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Insights From Innovators

Rensselaer experts (current researchers and graduates) cultivate creativity across many fields of inquiry:

Cognitive Computing

Rensselaer, Walt Disney Imagineering announce cognitive computing collaboration
The Record

An interdisciplinary team of researchers at Rensselaer Polytechnic Institute is collaborating with Walt Disney Imagineering Research and Development, part of the theme-park design and development arm of the Walt Disney Co.

Nanoparticles and Heat Transfer

New tech application keeps bacteria from sticking to surfaces

Just as the invention of nonstick pans was a boon for chefs, a new type of nanoscale surface that bacteria can't stick to holds promise for applications in the food processing, medical, and even shipping industries. The technology was developed collaboratively by researchers from Cornell University and Rensselaer Polytechnic Institute.

Electronic Sensors

Researchers build atomically thin gas and chemical sensors

The relatively recent discovery of graphene, a two-dimensional layered material with unusual and attractive electronic, optical, and thermal properties, led scientists to search for other atomically thin materials with unique properties. Few-layer molybdenum disulfide devices were tested by Rensselaer researchers collaborating with engineers at the University of California, Riverside's Bourns College of Engineering.

3-D Printing

Rensselaer Polytechnic Institute Student Team Creates ‘PiBot’ Paste 3-D Printer
3D Printer & 3D Printing News

Students Nicholas Nord, Hiroki Sawai, and Lauren Famularo were among the teams who took up the challenge from their instructors to build a paste-extruding printer.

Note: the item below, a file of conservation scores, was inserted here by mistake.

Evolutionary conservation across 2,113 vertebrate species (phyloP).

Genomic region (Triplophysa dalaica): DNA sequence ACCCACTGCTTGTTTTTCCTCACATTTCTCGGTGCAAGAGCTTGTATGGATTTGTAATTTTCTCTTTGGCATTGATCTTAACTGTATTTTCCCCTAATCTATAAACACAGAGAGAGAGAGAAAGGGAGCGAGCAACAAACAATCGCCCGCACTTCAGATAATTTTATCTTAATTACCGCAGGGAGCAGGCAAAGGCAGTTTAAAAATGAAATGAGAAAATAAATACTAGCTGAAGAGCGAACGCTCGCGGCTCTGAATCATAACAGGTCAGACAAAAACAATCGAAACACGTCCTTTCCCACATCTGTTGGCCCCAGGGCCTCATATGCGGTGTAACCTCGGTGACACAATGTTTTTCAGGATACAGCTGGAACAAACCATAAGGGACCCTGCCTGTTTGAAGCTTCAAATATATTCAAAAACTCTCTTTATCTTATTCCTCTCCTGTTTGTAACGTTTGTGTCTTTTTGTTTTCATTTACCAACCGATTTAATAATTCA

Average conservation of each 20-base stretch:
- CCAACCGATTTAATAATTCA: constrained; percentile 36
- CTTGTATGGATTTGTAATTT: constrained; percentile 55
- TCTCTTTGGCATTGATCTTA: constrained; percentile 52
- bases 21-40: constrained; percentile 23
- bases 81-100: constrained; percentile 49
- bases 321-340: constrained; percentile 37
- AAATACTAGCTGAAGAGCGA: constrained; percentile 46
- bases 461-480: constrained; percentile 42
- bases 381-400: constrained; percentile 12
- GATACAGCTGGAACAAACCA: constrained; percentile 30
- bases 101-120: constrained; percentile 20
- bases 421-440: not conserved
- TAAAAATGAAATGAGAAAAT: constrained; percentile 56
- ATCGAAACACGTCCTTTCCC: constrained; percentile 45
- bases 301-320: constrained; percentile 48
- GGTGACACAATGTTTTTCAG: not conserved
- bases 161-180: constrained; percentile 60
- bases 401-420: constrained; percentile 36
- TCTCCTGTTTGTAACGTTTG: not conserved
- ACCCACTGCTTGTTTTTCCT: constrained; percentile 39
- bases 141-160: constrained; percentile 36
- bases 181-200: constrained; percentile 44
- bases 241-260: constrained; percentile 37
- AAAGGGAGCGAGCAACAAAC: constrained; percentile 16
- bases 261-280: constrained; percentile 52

Lighting Research

Swedish school sheds light on dark days of winter throughout the day.”
The Guardian

“There is. . . a simple psychological effect,”  [Mariana] Figueiro says “—sitting in a brightly lit room can act like a dose of caffeine, helping to cope with a post-lunch dip, for example.” She is currently working with Sweden’s Energy Agency to develop a “healthy home” that regulates light for each individual through a mobile phone app that calculates the needs of the circadian system throughout the day.

Ideal Super Computer Configurations

Neuromorphic processors leading a new double life
The Platform

To work toward better supercomputer designs for the future, a team of researchers at the Rensselaer led by Christopher Carothers, director of the Institute’s Center for Computational Innovations, described for The Platform how True North architecture is finding a new life as a lightweight snap-in on each node that can take in sensor data from the many components that are prone to failure inside.

Art Meets Science and Technology

Capital Region Living Magazine

“The amazing thing about EMPAC is that any artist from any discipline can use any space. We don’t just say, ‘OK, only the musicians and composers can use the concert hall.’ Everything we do is project-driven.” —Victoria Brooks, curator for time-based visual arts at EMPAC

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